San Francisco

Eugene Dela­croix

Achenbach Foun­dation for Graphic Arts

Two small oil paintings, 22 watercolors and drawings, and 31 prints in an exhibition commemorating the 100th anniversary of Delacroix’s death (1798–1863), assembled en­tirely from West Coast collections. These are small works, some of which signi­ficantly point up the essential character of Delacroix’s art. In them is that quality of intimacy, spirituality, freedom of line and movement of mass which was often frozen by inhibitions in his grand works, where the battle of Romanticism vs. Classicism is generally so apparent, and where the shadow of Gericault some­times obscures his own not insignificant contributions, or the breath of David chills the action of his figures despite their lush Oriental surroundings.

Not every paper here is a masterpiece, or even approaches being one, and tech­nically the prints leave much to be de­sired. But, whether watercolor, drawing or print, each contributes to an under­standing of what went into Delacroix’s master paintings, indicating to what ex­tent he, like others of his time, was con­cerned with the problem of scale, and how he attempted to solve it. Their size invites scrutiny, and so reveals his great­est weakness: paraphrasing. One must recall, of course, that Delacroix was a prolific artist, in a time when travel was still limited and communication rela­tively slow. It is to be expected that when his own experience failed him, he would resort to the experiences of the great painters who preceded him. He did so shamelessly, and not without loss of conviction, as when, even after hav­ing personally experienced the exotic life of Morocco’s bazaars and the wild fantasias of the Moorish horsemen, he filtered the resultant drawings and paintings through the reducing glass of the Classical idea.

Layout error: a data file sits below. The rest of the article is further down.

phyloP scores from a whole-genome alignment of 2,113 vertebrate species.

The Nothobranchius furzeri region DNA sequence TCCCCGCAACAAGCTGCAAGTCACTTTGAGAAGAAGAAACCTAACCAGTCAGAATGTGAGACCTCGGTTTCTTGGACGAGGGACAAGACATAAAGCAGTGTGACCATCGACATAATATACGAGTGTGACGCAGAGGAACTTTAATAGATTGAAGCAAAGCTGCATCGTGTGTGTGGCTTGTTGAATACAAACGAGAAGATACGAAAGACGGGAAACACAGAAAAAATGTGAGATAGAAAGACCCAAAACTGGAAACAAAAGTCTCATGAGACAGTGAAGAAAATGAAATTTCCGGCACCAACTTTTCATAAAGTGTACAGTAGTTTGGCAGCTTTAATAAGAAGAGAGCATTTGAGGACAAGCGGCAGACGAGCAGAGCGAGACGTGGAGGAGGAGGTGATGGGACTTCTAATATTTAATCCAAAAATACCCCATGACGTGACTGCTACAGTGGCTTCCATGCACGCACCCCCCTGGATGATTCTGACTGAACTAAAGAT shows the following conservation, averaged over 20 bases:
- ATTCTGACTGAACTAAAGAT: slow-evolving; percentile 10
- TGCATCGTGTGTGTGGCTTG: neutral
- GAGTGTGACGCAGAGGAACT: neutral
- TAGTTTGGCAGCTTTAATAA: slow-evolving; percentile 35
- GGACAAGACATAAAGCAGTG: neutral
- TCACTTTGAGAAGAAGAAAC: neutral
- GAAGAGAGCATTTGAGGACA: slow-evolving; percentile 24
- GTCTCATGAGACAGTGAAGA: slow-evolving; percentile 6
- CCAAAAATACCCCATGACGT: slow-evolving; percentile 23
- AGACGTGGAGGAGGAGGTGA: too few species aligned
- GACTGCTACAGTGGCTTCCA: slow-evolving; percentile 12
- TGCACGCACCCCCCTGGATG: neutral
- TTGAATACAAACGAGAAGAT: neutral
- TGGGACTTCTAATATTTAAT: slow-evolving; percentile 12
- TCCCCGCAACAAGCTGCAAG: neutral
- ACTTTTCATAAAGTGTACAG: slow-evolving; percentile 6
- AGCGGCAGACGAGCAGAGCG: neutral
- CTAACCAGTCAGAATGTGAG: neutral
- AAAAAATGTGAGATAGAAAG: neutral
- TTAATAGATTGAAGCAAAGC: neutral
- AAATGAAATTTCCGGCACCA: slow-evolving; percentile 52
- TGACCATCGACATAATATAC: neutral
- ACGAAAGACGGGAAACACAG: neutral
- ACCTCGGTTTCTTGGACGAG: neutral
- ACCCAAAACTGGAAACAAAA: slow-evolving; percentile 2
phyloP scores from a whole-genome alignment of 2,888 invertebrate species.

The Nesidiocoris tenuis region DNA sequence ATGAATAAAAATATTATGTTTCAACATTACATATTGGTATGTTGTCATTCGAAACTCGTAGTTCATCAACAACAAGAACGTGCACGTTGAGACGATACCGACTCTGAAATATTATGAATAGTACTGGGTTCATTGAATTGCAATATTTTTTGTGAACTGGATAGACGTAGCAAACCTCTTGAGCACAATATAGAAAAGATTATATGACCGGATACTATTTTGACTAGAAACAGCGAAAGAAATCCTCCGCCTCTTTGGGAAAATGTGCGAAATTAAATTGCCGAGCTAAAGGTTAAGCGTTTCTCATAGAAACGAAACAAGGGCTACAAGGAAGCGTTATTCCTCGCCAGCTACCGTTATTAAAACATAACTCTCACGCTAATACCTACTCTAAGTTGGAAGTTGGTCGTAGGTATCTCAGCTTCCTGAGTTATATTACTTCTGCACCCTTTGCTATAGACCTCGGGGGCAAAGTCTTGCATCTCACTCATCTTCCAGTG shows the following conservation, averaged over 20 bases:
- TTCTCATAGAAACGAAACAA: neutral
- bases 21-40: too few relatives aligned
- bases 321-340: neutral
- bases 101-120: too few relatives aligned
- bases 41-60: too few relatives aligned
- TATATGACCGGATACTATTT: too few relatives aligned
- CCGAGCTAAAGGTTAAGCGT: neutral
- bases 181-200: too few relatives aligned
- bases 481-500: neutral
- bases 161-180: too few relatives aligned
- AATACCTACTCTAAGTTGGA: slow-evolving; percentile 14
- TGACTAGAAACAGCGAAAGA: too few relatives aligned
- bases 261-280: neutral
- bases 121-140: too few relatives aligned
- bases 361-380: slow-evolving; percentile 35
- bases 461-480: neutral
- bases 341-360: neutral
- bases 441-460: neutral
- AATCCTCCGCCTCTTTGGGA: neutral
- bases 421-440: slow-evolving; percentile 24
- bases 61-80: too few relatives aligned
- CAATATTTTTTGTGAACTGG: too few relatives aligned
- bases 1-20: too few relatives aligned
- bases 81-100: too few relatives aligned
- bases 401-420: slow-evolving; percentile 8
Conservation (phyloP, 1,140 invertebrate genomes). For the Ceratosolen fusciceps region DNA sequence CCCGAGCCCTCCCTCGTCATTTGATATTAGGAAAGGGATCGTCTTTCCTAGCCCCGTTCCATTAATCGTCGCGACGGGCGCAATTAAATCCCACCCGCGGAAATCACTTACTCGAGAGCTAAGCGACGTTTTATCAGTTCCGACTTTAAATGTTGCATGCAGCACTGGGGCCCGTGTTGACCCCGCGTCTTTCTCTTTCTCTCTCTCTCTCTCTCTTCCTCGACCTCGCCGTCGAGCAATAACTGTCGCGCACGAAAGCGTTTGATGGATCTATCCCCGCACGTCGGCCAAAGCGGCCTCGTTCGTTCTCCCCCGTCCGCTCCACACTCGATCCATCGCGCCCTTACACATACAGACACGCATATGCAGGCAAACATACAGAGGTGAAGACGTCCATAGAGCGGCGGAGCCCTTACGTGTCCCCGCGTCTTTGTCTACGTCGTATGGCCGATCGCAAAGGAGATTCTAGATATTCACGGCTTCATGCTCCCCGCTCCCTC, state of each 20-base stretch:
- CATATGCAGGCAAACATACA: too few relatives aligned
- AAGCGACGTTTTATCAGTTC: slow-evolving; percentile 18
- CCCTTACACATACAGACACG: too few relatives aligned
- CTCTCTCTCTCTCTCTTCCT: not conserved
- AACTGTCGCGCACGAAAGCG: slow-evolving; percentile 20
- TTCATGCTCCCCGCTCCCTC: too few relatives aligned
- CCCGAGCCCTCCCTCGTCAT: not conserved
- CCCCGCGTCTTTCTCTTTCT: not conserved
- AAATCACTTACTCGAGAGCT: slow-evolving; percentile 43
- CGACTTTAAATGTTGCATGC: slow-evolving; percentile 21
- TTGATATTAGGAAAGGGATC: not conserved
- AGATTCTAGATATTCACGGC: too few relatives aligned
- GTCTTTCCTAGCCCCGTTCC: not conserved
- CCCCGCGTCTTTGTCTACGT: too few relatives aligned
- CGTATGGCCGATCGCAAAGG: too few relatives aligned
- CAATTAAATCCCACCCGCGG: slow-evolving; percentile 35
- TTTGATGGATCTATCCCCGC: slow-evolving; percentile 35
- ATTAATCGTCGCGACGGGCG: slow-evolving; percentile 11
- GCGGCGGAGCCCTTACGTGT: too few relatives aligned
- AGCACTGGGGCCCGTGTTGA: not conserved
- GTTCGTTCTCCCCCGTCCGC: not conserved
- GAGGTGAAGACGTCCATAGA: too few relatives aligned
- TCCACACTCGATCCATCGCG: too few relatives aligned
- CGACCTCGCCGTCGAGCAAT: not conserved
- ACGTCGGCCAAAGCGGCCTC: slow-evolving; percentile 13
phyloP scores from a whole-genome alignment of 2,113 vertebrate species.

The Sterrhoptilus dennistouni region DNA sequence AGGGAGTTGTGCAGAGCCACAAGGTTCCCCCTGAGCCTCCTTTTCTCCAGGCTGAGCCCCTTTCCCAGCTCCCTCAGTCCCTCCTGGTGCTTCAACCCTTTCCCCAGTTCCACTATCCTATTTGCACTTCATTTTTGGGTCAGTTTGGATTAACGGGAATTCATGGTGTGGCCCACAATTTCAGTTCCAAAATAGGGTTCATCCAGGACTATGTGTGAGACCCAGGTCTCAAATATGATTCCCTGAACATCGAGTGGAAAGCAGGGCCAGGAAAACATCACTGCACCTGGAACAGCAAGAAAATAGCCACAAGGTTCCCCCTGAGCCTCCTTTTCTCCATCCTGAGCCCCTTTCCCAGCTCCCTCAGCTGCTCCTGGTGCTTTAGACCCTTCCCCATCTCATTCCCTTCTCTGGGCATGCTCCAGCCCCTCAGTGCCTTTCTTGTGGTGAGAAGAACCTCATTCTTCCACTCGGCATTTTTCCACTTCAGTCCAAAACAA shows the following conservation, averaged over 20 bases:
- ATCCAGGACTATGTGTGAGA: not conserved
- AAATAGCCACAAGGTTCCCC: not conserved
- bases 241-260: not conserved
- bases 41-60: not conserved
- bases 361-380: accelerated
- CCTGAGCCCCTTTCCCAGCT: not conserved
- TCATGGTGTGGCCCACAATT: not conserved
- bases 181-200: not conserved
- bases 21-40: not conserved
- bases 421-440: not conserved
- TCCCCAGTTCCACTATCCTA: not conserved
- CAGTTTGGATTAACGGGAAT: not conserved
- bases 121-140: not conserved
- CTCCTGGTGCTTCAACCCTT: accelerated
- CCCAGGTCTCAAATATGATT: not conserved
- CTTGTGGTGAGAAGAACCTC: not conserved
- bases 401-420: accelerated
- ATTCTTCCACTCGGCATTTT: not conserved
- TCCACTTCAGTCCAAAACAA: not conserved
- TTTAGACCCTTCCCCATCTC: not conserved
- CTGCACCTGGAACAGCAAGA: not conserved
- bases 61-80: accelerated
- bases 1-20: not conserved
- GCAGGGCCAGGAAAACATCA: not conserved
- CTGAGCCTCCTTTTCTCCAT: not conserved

Fantasias are those reckless, con­certed gallops which start slowly, al­most at a sleepy shuffle, and suddenly, at a given signal, erupt into life in a mad, wind-drinking race that comes to an abrupt, thundering climax with the firing of every gun and the reining-in of every horse to a rearing, plunging stop. Seemingly spontaneous, they are actually ritual performances with a long tradition. But they impressed Delacroix tremendously and in a way are symbolic of his tempestuous nature. Despite his emotional galloping and gunfire, he was constantly check-reined by an inbred respect for Greco-Roman law and or­der, regarding himself as a Classicist.

His smouldering violence is reflected in his most individual works here, studies of wild animals––lions, tigers, horses––not always as he saw them but as he wistfully imagined them to be, symbols of the elementary forces of nature.

E. M. Polley